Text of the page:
I’ve had a lot of “Oh No” experiences lately; ones that relate to the new Greenbelt site we’ve agreed to help with. Our main site is south of the stairs that begin at the intersection of 25th Avenue S and S Hanford Street in Seattle. About three years ago, the Department of Transportation built a second set of Hanford Stairs across Cheasty Boulevard. They are lower on the side of Beacon Hill than our main site. There is Greenbelt property on both sides of the lower stairs.
When those stairs were built, the Department of Transportation planted native shrubs on both sides of the stairs and then covered the area with wood chips. It was beautiful. However, no one maintained the property and over time the land, including the new plants, became covered with bindweed vines. There were some blackberry vines too, but in that area the bindweed ruled. In fact, the bindweed completely covered most of the shrubs. Sometimes, there was no way to know there was even a shrub there; they just looked like mounds of bindweed.
Below are some photos of bindweed vines I took on our site two years ago. They show how bindweed strangles shrubs and ground covers.
One day in April, a Green Seattle Partnership staff member asked us to remove the bindweed from that area, if possible, meaning if we had time. We worked on it for the first time, on April 29. The photos below show what it looked like at that time. Seeing it when preparing for the work party was probably my first “Oh No” experience in this series. We removed bucket after bucket of bindweed that afternoon.
Our main site has a lot of bindweed, but it looks small in comparison to what is in this area. I’ve read that bindweed can go 32 feet into the earth. It is very fragile so breaks off easily so I had had no illusion that we could completely get rid of it. But we had at least started the process of reducing it.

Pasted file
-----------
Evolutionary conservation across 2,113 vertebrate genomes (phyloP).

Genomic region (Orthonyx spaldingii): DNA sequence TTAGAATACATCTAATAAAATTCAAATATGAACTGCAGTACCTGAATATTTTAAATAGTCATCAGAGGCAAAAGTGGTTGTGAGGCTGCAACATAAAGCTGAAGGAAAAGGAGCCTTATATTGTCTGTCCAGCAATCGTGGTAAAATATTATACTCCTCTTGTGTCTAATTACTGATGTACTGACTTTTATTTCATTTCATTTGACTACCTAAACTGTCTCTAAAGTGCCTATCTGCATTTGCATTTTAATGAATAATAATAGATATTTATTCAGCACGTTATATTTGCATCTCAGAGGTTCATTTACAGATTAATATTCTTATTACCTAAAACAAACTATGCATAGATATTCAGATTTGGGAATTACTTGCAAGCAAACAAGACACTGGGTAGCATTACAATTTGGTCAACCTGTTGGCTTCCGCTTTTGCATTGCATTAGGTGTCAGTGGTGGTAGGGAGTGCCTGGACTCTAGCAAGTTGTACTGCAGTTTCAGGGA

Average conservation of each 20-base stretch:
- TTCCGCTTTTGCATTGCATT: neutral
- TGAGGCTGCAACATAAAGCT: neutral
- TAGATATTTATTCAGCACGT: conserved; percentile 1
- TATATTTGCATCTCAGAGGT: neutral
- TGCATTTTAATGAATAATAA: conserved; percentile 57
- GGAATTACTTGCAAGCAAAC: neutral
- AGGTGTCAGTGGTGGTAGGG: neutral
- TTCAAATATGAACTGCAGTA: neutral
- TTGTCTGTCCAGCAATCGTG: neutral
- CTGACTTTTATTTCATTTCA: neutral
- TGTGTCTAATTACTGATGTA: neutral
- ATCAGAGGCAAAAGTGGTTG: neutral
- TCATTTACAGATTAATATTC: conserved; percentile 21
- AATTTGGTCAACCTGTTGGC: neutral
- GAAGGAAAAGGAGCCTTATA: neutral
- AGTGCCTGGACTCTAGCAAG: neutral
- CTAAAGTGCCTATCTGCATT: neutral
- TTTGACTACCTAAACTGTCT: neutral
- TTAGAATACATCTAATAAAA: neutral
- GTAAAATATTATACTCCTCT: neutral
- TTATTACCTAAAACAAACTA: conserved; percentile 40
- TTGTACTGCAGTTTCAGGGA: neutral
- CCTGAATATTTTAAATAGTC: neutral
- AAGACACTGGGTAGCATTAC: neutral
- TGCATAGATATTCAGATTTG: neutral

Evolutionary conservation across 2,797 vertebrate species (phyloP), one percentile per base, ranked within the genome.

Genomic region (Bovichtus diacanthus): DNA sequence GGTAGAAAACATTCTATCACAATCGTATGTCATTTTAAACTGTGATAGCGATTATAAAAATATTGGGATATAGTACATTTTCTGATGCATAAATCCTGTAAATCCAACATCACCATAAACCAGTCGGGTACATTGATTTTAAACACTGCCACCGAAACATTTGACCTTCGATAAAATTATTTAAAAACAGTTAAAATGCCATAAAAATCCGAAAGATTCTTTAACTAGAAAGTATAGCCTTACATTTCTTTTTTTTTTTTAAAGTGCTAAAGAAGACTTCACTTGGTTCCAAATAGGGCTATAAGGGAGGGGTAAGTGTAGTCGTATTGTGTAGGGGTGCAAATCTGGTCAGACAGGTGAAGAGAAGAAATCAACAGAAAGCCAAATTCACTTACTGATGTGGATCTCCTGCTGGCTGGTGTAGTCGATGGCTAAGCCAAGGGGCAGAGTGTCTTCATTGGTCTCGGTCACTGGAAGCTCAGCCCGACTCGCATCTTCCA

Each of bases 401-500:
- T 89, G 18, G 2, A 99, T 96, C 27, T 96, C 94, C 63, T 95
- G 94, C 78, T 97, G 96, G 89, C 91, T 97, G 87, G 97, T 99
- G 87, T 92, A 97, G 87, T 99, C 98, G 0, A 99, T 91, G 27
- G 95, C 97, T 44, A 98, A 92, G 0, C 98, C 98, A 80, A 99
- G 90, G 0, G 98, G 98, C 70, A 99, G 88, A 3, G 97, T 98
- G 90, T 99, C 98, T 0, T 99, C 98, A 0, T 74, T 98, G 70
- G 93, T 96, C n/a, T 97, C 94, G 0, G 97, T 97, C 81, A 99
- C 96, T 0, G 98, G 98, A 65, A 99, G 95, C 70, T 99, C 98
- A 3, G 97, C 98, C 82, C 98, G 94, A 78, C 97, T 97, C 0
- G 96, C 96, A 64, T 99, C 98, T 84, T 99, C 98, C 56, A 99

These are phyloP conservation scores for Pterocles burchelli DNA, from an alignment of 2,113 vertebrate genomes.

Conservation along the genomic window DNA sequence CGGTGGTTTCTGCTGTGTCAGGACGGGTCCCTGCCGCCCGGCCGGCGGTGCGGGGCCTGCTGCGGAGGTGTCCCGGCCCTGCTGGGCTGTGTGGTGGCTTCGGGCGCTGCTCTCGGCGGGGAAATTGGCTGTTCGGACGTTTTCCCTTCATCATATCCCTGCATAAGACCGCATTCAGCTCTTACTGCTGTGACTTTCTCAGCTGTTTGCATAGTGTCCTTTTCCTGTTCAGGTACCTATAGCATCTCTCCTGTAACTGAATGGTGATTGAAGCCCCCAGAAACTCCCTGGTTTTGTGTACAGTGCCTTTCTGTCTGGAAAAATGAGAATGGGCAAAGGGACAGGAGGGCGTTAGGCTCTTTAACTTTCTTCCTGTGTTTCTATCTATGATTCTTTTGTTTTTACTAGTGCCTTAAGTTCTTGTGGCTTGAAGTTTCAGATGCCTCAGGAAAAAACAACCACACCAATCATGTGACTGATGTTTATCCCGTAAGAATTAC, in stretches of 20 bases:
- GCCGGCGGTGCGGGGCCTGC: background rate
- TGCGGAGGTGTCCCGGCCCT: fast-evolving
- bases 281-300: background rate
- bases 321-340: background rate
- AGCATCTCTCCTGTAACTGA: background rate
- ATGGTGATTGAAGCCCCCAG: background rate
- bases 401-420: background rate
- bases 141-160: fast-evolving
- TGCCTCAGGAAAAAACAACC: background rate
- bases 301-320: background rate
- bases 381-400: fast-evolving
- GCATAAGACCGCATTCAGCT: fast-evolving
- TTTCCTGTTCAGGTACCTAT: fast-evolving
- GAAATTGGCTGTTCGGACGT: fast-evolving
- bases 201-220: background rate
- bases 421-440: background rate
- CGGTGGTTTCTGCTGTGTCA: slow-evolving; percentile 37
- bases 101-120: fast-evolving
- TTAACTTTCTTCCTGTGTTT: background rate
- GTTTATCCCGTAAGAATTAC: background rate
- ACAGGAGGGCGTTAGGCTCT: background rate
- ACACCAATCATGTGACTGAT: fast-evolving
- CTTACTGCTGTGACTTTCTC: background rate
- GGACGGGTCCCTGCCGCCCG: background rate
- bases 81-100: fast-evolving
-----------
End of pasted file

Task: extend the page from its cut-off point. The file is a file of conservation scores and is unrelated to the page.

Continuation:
When I checked the site three weeks later, I could barely tell we had worked there before. “Oh No.” We cleared bindweed from that area again on May 20. Afterwards, we covered the area where we had “removed” the bindweed with wood chips. Even though we weren’t able to clear the whole area, the part we had “finished” looked beautiful.
On June 27, I went back to the site to take a look. The first thing I noticed was how much bindweed had returned. “Oh No.” The second thing I noticed was that two thirds of the way down the stairs someone had dumped a couch, chairs and other garbage. “Oh No.” How had the dumpers even gotten this stuff down there?
Seattle has a Find It, Fix It app that residents can use to report problems that they want the city workers to fix. I reported the dump. As I was filling out the report on my phone, I noticed that there was new graffiti on the area where I was standing. “Oh No.” Once I completed the illegal dump report, I filed a graffiti report.
On July 1, I walked down the stairs to take some photos of the bindweed. I felt discouraged to see that the shrub near the phone pole was completely covered again. In fact, bindweed was coming up everywhere. “Oh No.” I was, however, pleased to see that the furniture and other items that had been dumped were already gone. That was fast!